Pulse-shaping techniques can be used to image GFP-labelled drosophila embryos with high selectivity for GFP and suppression of autofluorescence. The images below show the electric field applied by a pulse-shaper and the corresponding fluorescence images of the drosophila embryo. By applying the appropriate pulse-shape we effectively tune the two photon excitation to preferentially excite GFP or autofluorescent species.Using the images obtained with the different pulse-shapes (see below), we can separate GFP and autofluorescent signals (shown on the left).

Pulse-shaping Fluorescence Microscopy

Applied electric field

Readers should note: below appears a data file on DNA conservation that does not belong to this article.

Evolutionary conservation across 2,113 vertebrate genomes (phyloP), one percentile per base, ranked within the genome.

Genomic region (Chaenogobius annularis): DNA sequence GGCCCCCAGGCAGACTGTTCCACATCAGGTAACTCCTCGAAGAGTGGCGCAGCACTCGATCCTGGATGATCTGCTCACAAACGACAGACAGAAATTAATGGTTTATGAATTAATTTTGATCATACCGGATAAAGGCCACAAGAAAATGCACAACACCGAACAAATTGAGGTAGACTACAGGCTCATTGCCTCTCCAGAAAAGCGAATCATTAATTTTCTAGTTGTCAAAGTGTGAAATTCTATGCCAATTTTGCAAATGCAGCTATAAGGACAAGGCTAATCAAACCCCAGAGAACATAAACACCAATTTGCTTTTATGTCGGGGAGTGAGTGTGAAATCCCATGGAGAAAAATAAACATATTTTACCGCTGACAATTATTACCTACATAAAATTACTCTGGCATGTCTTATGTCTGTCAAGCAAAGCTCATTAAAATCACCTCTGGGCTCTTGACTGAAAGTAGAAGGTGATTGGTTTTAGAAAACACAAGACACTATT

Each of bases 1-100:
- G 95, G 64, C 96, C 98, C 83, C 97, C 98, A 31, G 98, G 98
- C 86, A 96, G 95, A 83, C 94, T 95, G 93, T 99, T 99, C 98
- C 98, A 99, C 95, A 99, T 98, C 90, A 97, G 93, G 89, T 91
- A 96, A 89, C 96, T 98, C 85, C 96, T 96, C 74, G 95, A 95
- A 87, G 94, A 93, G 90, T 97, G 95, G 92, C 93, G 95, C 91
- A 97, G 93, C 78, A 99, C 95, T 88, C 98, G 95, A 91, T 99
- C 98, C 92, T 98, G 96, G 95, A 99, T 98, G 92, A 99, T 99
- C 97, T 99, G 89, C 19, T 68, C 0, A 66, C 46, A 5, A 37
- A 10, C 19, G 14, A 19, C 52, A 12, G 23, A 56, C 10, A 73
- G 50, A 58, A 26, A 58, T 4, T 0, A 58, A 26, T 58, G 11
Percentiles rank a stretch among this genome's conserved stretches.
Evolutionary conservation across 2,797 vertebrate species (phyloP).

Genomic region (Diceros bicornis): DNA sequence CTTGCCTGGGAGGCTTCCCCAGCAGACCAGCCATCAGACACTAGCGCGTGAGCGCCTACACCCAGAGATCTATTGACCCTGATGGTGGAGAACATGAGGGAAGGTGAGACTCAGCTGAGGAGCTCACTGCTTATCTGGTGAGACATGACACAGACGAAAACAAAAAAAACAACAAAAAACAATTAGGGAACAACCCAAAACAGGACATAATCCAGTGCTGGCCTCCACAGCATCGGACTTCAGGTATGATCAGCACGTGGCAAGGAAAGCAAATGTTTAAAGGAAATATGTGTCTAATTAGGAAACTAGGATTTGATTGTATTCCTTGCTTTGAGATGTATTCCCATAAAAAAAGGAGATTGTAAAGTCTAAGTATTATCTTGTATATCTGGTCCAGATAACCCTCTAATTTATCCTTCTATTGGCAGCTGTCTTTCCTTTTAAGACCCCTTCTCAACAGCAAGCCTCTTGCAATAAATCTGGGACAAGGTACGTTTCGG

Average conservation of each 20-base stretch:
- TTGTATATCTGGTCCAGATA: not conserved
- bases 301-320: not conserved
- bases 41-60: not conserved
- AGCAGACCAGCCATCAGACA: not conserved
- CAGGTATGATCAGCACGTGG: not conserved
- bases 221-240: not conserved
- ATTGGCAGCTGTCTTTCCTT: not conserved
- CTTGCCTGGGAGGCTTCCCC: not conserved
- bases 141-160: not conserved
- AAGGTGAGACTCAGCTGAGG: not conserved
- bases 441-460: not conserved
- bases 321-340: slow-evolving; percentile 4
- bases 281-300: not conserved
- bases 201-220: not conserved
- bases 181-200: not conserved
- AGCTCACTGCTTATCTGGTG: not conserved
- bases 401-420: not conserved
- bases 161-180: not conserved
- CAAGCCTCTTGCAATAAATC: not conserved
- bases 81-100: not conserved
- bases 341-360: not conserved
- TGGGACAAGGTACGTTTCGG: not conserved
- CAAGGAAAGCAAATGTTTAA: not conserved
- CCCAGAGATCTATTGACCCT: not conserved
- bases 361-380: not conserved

Corresponding image

Learn more about pulse-shaping microscopy through our interactive pulse-shaping tutorial

Multicolor two-photon fluorescence microscopy is difficult to achieve with a conventional two-photon microscope due to the limited bandwidth of the lasers that are typically used. These lasers are tuned to excited the fluorophore of interest, but tuning is a slow process. We’ve shown that pulse-shaping an ultrabroadband laser can readily enable three-color two-photon fluorescence imaging and can be extended to even more colors if desired.

We’ve also used the pulse-shaping approach to demonstrate two-photon FRET stoichiometry to enable quantitative measurements of protein-protein interactions in tissues. This work was highlighted in an OSA Spotlight.